BSA Decisions Ngā Whakatau a te Mana Whanonga Kaipāho

All BSA's decisions on complaints 1990-present

Apps and MediaWorks TV Ltd - 2019-055 (18 November 2019)

  • Judge Bill Hastings (Chair)
  • Paula Rose QSO
  • Susie Staley MNZM
  • John Apps
MediaWorks TV Ltd
Three (MediaWorks)


[This summary does not form part of the decision.]

The Authority has not upheld a complaint that a promo for The Titan Games, broadcast during Newshub Live at 6pm and containing the phrase ‘holy crap’ breached the good taste and decency standard. The Authority found that the phrase was unlikely to undermine or violate widely shared community norms and overall any potential for harm did not justify a restriction on the broadcaster’s right to freedom of expression.

Not Upheld: Good Taste and Decency

The broadcast

[1]  A promo for The Titan Games broadcast during an episode of Newshub Live at 6pm included a clip of a contestant yelling ‘holy crap it’s The Rock’, referring to host Dwayne ‘The Rock’ Johnson.

[2]  The promo was broadcast on Three on 16 June 2019 at approximately 6.20pm. The Authority has watched a recording of the broadcast and has read all documents referred to in the Appendix.

The complaint

[3]  John Apps complained that use of the phrase ‘holy crap’ breached the good taste and decency standard of the Free-to-Air Television Code of Broadcasting Practice, for the following reasons:

  • It was gratuitous and unnecessary.
  • This sort of language should be edited out at that time of the evening and only permitted at a time when young children would not be listening, for example, after 8.30pm.
  • It doesn’t contribute any factual content.
  • Normalising this kind of language is irresponsible and negligent.
  • It erodes the mana of journalism as a profession and the broadcaster as an organisation.

The broadcaster’s response

[4]  MediaWorks responded:

  • ‘Holy crap’ is at ‘the very low end of the offensive language scale’.
  • It would not have caused widespread undue offence or distress to Newshub’s target audience.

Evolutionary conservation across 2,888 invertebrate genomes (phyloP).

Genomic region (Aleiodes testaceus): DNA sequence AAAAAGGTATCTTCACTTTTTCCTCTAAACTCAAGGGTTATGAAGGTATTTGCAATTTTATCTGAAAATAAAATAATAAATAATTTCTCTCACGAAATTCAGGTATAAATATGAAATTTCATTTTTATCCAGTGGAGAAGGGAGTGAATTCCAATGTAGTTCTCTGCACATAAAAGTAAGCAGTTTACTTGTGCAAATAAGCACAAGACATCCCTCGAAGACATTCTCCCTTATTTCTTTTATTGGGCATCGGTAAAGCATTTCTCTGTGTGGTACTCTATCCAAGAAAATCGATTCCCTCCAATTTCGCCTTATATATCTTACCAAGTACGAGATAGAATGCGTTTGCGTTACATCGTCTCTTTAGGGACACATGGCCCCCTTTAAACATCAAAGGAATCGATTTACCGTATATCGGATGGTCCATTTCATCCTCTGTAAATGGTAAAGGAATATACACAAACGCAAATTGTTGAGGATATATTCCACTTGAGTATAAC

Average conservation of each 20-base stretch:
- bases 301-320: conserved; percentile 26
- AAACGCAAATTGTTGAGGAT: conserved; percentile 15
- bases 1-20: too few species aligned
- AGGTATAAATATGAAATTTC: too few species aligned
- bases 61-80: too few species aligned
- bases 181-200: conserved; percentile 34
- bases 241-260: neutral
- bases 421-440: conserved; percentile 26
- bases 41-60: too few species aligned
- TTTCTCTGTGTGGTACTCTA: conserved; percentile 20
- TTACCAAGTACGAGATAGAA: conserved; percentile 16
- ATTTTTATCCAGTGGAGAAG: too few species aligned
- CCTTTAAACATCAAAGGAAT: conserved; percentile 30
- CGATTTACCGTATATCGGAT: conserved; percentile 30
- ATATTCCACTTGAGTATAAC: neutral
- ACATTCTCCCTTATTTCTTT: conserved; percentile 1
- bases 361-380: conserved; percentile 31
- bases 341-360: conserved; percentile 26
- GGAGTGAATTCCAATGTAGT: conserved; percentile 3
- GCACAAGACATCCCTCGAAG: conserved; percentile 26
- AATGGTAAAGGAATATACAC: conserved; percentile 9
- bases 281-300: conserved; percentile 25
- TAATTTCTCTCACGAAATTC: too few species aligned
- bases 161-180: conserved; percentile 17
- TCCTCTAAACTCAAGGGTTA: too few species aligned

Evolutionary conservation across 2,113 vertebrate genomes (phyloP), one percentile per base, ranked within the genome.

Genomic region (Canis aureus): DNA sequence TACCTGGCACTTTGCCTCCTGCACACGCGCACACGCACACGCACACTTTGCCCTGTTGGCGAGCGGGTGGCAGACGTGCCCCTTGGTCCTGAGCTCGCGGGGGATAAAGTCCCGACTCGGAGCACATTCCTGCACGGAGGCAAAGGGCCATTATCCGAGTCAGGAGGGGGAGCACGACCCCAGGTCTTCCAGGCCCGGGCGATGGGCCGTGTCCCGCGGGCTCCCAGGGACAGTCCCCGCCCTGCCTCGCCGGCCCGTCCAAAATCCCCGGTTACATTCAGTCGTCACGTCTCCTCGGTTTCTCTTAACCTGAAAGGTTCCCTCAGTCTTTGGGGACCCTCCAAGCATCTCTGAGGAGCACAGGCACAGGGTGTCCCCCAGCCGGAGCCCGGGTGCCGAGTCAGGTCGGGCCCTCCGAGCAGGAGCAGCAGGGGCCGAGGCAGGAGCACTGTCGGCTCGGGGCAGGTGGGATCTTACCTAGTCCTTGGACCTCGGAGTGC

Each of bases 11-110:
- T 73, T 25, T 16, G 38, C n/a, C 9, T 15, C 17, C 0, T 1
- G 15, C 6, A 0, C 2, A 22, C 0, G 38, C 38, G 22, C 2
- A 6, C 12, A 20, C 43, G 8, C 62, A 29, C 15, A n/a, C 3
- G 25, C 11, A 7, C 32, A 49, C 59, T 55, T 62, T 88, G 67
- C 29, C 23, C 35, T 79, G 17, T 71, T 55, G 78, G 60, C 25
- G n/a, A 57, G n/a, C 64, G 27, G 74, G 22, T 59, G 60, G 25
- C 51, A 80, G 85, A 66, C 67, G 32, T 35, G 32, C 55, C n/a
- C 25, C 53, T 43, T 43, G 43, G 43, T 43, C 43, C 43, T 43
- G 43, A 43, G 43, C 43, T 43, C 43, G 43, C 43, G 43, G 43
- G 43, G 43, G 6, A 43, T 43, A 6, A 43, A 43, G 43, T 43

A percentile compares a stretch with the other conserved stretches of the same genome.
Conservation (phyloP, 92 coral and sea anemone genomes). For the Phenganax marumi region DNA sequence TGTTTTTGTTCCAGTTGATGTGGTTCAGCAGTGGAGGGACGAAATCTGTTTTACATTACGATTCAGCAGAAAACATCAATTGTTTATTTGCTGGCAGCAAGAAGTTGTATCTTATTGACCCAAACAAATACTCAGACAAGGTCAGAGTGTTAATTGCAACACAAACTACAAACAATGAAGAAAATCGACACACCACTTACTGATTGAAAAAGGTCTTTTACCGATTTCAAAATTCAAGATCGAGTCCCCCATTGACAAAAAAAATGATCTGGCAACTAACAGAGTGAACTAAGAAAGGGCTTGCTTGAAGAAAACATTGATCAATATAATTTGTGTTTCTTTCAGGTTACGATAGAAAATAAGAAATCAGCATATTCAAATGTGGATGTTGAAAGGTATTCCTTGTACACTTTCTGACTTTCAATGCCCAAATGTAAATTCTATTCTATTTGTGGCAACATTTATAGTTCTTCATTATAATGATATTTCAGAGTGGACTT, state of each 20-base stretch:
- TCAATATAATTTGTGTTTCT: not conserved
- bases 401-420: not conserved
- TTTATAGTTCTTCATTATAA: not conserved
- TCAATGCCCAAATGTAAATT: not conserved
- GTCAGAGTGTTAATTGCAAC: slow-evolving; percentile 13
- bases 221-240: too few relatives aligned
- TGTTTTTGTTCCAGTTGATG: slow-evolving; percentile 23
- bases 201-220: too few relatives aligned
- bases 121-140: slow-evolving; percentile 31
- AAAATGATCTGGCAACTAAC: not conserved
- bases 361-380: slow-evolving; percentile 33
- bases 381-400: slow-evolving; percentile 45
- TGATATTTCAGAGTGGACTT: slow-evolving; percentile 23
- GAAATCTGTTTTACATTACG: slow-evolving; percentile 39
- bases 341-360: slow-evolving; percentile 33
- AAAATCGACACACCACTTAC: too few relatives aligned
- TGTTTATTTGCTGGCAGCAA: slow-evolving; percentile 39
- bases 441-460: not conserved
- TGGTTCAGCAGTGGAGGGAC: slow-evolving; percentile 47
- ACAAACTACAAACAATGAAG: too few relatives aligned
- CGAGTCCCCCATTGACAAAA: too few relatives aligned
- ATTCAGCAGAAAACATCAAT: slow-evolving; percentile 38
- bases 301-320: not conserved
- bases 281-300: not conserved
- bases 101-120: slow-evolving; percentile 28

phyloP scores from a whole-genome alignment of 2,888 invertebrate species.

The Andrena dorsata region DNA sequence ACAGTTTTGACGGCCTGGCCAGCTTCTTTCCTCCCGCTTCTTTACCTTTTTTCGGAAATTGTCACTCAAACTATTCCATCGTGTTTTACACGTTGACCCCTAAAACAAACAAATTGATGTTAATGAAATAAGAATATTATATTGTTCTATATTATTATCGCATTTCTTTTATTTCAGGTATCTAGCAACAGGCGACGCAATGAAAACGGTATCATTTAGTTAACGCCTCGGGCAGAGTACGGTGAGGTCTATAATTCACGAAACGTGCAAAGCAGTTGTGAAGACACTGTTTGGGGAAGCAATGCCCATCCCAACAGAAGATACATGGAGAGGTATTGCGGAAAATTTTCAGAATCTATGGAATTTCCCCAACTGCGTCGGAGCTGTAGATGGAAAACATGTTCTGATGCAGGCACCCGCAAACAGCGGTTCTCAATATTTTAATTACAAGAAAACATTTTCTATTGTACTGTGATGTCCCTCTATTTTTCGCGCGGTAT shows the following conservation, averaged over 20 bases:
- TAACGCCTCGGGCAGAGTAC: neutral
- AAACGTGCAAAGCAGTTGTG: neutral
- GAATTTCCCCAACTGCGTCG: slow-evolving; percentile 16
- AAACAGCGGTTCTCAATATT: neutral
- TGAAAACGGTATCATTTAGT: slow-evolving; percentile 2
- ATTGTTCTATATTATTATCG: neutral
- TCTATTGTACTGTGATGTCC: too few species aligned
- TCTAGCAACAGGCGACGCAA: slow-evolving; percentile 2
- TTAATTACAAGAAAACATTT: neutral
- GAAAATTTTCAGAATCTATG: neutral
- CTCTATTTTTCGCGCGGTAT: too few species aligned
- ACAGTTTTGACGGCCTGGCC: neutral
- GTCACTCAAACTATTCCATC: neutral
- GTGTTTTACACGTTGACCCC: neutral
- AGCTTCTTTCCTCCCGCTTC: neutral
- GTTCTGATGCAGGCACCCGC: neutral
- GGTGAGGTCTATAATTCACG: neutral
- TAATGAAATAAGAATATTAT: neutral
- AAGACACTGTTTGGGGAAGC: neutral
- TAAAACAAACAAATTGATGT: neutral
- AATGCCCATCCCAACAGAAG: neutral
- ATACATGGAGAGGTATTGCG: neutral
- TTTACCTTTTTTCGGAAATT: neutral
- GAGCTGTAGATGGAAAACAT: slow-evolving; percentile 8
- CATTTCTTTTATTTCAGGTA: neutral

The standard

[5]  The purpose of the good taste and decency standard (Standard 1) is to protect audience members from viewing broadcasts that are likely to cause widespread undue offence or distress, or undermine widely shared community standards.1

Our analysis

[6]  In New Zealand we value the right to freedom of expression. Accordingly, when we consider a complaint that a broadcast has breached broadcasting standards, we weigh the broadcaster’s right to freedom of expression against the level of actual or potential harm that might be caused by the broadcast.

[7]  The complainant submitted that the phrase ‘holy crap’ was gratuitous and unnecessary.  

[8]  The phrase ‘holy crap’ and the word ‘crap’ were not tested in our 2018 Language That May Offend in Broadcasting research.2 The word ‘crap’ was tested in 2013 but removed for the 2018 survey which was updated to be reflective of New Zealand society in 2018.3 In 2013, it was ranked 28th out of 31 for unacceptability.4 The term was not raised by any respondents to the survey when asked if there were other offensive words we should have tested, although ‘holy cow’ and ‘holy shit’ were both raised.5 Having regard to this research, we consider, while the use of the phrase may offend some people, it is unlikely to cause widespread undue offence or distress.

[9]  We also note that context is crucial when determining a complaint under the good taste and decency standard.6 We found the following contextual factors important in our determination:

  • The promo was shown during Newshub Live at 6pm which has an adult target audience.
  • The phrase was used once in the promo.
  • The phrase was used as an expression of excitement and was not targeted at anyone or used maliciously.
  • The promo was for a reality show which tend to contain slang and less formal language.

[10]  For these reasons we do not consider the use of this expression on this occasion was likely to cause widespread undue offence or distress, or undermine widely shared community standards. We find that the phrase ‘holy crap’ would not have caused harm justifying a restriction on the broadcaster’s right to freedom of expression.

[11]  Accordingly we do not uphold this complaint.

For the above reasons the Authority does not uphold the complaint.

Signed for and on behalf of the Authority



Judge Bill Hastings


18 November 2019     


The correspondence listed below was received and considered by the Authority when it determined this complaint:

1                 John Apps’ complaint to MediaWorks – 16 June 2019

2                 MediaWorks’ decision – 15 July 2019

3                 Mr Apps’ referral to the Authority – 15 July 2019

4                 MediaWorks’ confirmation of no further comment – 19 July 2019

5                 Mr Apps’ confirmation of programme – 15 October 2019

1 Commentary: Good Taste and Decency, Broadcasting Standards in New Zealand Codebook, page 12
2 See Language That May Offend in Broadcasting (Broadcasting Standards Authority, June 2018)
3 As above, page 32
4 See What Not to Swear: The Acceptability of Words in Broadcasting (Broadcasting Standards Authority, September 2013)
5 As above, pages 28-29
6 Guideline 1a